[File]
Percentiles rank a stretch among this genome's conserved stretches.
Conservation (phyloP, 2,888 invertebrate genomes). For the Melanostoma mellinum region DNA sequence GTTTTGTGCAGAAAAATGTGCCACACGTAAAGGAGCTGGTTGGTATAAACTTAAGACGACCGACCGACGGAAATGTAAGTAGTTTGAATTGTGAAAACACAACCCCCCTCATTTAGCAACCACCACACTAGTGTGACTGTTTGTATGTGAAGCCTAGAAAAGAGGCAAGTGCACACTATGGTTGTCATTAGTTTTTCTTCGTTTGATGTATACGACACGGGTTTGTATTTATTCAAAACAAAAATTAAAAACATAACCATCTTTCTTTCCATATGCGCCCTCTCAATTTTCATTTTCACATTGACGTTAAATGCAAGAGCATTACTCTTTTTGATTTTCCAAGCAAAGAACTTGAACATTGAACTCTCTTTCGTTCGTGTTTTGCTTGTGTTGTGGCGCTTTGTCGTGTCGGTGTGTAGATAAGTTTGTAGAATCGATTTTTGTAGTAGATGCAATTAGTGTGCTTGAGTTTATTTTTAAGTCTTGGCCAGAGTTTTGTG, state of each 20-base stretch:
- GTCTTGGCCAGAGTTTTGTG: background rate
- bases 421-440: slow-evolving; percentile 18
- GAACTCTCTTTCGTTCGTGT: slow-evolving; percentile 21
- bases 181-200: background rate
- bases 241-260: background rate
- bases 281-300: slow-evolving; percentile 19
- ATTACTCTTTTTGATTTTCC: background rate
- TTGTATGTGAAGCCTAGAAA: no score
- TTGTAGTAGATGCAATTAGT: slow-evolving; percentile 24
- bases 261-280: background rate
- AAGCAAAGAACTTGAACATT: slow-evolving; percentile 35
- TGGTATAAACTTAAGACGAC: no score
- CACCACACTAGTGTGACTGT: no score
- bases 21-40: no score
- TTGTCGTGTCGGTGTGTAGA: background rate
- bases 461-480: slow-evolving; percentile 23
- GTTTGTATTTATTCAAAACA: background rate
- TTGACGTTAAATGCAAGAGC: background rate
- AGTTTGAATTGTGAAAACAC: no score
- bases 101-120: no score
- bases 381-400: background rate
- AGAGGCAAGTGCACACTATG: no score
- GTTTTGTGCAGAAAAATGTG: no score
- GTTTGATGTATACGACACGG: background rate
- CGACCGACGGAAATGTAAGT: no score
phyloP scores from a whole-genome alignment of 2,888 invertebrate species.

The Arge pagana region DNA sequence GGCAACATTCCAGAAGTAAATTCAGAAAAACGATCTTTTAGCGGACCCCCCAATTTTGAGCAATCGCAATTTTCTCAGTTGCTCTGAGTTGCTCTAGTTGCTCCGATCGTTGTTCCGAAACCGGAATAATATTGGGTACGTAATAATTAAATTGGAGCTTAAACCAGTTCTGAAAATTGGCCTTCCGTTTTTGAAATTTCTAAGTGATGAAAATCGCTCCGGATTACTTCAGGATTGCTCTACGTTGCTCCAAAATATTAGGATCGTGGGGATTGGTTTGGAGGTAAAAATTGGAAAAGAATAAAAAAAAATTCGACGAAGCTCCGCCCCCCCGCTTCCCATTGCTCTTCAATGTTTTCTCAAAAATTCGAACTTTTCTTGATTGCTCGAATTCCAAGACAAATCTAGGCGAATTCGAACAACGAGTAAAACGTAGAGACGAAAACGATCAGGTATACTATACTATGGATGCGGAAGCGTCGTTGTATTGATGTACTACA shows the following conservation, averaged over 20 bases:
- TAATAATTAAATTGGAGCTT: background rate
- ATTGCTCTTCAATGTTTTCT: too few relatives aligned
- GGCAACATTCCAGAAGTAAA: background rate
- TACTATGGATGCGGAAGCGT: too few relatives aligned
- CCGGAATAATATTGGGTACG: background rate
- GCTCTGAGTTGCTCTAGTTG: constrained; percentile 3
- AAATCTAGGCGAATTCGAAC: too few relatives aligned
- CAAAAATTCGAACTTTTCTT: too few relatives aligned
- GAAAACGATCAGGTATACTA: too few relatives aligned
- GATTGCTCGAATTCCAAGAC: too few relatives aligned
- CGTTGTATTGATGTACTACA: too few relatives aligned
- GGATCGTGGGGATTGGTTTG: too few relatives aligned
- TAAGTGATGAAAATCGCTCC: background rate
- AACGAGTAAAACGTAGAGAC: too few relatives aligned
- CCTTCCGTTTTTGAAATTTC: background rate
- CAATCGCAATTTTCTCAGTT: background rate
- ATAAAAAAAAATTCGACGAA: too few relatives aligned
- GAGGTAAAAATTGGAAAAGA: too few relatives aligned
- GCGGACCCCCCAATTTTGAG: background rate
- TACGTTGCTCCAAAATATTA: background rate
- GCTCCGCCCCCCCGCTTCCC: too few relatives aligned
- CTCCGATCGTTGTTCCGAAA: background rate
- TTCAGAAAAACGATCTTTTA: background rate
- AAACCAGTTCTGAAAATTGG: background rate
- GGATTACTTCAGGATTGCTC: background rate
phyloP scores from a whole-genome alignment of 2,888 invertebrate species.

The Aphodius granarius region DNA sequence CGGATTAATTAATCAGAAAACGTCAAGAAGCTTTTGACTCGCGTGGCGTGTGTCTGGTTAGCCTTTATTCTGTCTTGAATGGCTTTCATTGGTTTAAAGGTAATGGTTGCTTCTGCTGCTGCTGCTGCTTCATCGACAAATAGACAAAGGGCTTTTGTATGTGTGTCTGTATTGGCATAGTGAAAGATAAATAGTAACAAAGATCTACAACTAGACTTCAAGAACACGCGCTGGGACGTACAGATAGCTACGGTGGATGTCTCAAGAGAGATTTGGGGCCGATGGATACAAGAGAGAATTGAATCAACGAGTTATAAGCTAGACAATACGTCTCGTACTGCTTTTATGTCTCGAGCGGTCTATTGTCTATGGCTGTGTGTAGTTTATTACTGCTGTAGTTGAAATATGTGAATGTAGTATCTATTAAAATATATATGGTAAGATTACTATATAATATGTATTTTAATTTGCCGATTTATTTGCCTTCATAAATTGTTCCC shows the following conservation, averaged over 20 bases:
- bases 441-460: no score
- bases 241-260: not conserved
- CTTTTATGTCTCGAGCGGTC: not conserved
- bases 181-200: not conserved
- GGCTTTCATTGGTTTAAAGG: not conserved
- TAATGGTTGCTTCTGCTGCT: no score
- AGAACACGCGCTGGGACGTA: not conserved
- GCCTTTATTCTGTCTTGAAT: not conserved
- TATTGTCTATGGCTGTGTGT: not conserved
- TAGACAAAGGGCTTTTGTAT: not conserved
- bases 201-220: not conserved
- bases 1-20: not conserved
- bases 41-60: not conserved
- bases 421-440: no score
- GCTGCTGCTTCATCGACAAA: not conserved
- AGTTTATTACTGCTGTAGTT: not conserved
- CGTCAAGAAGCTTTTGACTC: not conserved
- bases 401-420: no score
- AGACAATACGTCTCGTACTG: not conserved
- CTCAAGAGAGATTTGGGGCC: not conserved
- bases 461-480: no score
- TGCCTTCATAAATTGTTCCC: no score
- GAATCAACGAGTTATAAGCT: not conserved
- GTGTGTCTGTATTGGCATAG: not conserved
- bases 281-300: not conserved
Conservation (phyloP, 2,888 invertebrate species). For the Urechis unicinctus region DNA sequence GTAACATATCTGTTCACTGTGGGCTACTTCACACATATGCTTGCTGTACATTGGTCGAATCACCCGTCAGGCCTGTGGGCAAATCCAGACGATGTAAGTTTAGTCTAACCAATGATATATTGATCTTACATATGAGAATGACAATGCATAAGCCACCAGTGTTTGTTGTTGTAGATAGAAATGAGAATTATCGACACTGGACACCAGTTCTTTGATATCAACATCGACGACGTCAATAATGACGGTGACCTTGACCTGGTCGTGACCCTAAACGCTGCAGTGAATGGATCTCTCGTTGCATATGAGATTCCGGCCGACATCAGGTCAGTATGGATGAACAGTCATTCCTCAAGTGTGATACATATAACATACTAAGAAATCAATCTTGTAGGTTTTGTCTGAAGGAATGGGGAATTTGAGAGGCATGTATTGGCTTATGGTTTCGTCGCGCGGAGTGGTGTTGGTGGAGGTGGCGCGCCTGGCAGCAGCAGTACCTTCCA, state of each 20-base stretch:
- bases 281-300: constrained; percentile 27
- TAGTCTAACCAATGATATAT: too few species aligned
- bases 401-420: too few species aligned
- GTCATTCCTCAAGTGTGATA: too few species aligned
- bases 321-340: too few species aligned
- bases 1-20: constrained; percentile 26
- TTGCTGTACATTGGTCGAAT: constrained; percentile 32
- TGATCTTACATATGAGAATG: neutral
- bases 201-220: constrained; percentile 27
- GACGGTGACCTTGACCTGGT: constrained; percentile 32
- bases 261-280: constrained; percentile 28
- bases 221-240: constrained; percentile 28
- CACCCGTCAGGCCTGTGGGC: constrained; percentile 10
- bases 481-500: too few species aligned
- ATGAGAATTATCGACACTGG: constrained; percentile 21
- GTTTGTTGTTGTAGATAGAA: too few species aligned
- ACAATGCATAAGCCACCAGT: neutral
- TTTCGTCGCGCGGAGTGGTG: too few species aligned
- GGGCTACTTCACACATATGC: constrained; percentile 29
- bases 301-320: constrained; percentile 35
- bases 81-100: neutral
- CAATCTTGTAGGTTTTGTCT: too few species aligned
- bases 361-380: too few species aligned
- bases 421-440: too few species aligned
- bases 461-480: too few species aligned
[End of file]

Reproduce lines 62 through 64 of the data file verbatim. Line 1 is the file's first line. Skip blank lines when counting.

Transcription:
- TAATGGTTGCTTCTGCTGCT: no score
- AGAACACGCGCTGGGACGTA: not conserved
- GCCTTTATTCTGTCTTGAAT: not conserved